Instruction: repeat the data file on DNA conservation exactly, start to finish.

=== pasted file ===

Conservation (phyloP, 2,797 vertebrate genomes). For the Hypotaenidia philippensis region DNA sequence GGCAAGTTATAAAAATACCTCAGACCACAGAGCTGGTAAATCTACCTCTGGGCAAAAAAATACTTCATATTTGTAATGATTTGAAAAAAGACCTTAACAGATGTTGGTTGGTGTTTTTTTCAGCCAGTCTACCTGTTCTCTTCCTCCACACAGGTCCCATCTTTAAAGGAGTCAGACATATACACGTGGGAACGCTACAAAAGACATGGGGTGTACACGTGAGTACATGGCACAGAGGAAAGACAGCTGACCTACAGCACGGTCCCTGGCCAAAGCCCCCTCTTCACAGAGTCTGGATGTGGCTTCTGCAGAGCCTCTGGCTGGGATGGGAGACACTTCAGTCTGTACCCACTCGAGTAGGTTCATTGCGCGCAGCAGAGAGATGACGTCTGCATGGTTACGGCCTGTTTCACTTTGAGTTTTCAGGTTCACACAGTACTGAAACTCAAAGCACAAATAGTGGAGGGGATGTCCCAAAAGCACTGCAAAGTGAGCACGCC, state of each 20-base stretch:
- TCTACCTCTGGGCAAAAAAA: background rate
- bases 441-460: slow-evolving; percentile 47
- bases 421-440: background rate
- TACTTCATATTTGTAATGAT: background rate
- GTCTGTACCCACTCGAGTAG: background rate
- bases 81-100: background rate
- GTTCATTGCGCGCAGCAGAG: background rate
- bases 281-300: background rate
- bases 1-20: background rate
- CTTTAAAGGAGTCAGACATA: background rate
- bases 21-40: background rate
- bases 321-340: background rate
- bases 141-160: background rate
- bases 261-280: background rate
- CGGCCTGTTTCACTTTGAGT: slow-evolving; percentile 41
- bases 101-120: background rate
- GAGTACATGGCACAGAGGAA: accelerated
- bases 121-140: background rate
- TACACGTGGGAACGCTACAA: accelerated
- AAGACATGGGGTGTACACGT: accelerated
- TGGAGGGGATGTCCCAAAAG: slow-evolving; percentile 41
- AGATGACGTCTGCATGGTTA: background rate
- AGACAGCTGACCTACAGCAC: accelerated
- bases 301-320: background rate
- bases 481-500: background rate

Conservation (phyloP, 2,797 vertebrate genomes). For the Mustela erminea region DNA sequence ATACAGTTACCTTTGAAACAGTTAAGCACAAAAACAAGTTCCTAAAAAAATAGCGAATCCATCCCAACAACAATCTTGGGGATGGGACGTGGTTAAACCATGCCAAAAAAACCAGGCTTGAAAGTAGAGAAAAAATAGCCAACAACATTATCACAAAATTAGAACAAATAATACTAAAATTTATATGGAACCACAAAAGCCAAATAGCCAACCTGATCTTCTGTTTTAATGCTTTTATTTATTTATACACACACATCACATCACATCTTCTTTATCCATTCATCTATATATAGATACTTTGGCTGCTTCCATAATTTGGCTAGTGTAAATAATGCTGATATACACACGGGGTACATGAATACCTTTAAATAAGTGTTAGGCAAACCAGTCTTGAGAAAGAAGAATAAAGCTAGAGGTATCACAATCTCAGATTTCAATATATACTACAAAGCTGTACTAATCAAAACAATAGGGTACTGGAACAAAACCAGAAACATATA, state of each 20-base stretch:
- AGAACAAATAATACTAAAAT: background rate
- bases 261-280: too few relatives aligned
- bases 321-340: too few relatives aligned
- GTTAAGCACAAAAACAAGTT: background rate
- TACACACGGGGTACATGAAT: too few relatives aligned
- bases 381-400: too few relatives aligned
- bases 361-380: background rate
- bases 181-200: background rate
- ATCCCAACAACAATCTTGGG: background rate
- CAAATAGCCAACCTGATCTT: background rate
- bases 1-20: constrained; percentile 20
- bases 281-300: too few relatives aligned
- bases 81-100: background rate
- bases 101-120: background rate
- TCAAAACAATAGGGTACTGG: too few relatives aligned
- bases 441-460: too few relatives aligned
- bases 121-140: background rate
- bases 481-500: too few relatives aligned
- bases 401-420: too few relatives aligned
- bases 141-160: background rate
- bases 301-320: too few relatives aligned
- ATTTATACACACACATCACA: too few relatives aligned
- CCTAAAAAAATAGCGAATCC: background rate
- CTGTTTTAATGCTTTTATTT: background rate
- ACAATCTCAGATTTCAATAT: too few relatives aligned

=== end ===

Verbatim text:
Conservation (phyloP, 2,797 vertebrate genomes). For the Hypotaenidia philippensis region DNA sequence GGCAAGTTATAAAAATACCTCAGACCACAGAGCTGGTAAATCTACCTCTGGGCAAAAAAATACTTCATATTTGTAATGATTTGAAAAAAGACCTTAACAGATGTTGGTTGGTGTTTTTTTCAGCCAGTCTACCTGTTCTCTTCCTCCACACAGGTCCCATCTTTAAAGGAGTCAGACATATACACGTGGGAACGCTACAAAAGACATGGGGTGTACACGTGAGTACATGGCACAGAGGAAAGACAGCTGACCTACAGCACGGTCCCTGGCCAAAGCCCCCTCTTCACAGAGTCTGGATGTGGCTTCTGCAGAGCCTCTGGCTGGGATGGGAGACACTTCAGTCTGTACCCACTCGAGTAGGTTCATTGCGCGCAGCAGAGAGATGACGTCTGCATGGTTACGGCCTGTTTCACTTTGAGTTTTCAGGTTCACACAGTACTGAAACTCAAAGCACAAATAGTGGAGGGGATGTCCCAAAAGCACTGCAAAGTGAGCACGCC, state of each 20-base stretch:
- TCTACCTCTGGGCAAAAAAA: background rate
- bases 441-460: slow-evolving; percentile 47
- bases 421-440: background rate
- TACTTCATATTTGTAATGAT: background rate
- GTCTGTACCCACTCGAGTAG: background rate
- bases 81-100: background rate
- GTTCATTGCGCGCAGCAGAG: background rate
- bases 281-300: background rate
- bases 1-20: background rate
- CTTTAAAGGAGTCAGACATA: background rate
- bases 21-40: background rate
- bases 321-340: background rate
- bases 141-160: background rate
- bases 261-280: background rate
- CGGCCTGTTTCACTTTGAGT: slow-evolving; percentile 41
- bases 101-120: background rate
- GAGTACATGGCACAGAGGAA: accelerated
- bases 121-140: background rate
- TACACGTGGGAACGCTACAA: accelerated
- AAGACATGGGGTGTACACGT: accelerated
- TGGAGGGGATGTCCCAAAAG: slow-evolving; percentile 41
- AGATGACGTCTGCATGGTTA: background rate
- AGACAGCTGACCTACAGCAC: accelerated
- bases 301-320: background rate
- bases 481-500: background rate

Conservation (phyloP, 2,797 vertebrate genomes). For the Mustela erminea region DNA sequence ATACAGTTACCTTTGAAACAGTTAAGCACAAAAACAAGTTCCTAAAAAAATAGCGAATCCATCCCAACAACAATCTTGGGGATGGGACGTGGTTAAACCATGCCAAAAAAACCAGGCTTGAAAGTAGAGAAAAAATAGCCAACAACATTATCACAAAATTAGAACAAATAATACTAAAATTTATATGGAACCACAAAAGCCAAATAGCCAACCTGATCTTCTGTTTTAATGCTTTTATTTATTTATACACACACATCACATCACATCTTCTTTATCCATTCATCTATATATAGATACTTTGGCTGCTTCCATAATTTGGCTAGTGTAAATAATGCTGATATACACACGGGGTACATGAATACCTTTAAATAAGTGTTAGGCAAACCAGTCTTGAGAAAGAAGAATAAAGCTAGAGGTATCACAATCTCAGATTTCAATATATACTACAAAGCTGTACTAATCAAAACAATAGGGTACTGGAACAAAACCAGAAACATATA, state of each 20-base stretch:
- AGAACAAATAATACTAAAAT: background rate
- bases 261-280: too few relatives aligned
- bases 321-340: too few relatives aligned
- GTTAAGCACAAAAACAAGTT: background rate
- TACACACGGGGTACATGAAT: too few relatives aligned
- bases 381-400: too few relatives aligned
- bases 361-380: background rate
- bases 181-200: background rate
- ATCCCAACAACAATCTTGGG: background rate
- CAAATAGCCAACCTGATCTT: background rate
- bases 1-20: constrained; percentile 20
- bases 281-300: too few relatives aligned
- bases 81-100: background rate
- bases 101-120: background rate
- TCAAAACAATAGGGTACTGG: too few relatives aligned
- bases 441-460: too few relatives aligned
- bases 121-140: background rate
- bases 481-500: too few relatives aligned
- bases 401-420: too few relatives aligned
- bases 141-160: background rate
- bases 301-320: too few relatives aligned
- ATTTATACACACACATCACA: too few relatives aligned
- CCTAAAAAAATAGCGAATCC: background rate
- CTGTTTTAATGCTTTTATTT: background rate
- ACAATCTCAGATTTCAATAT: too few relatives aligned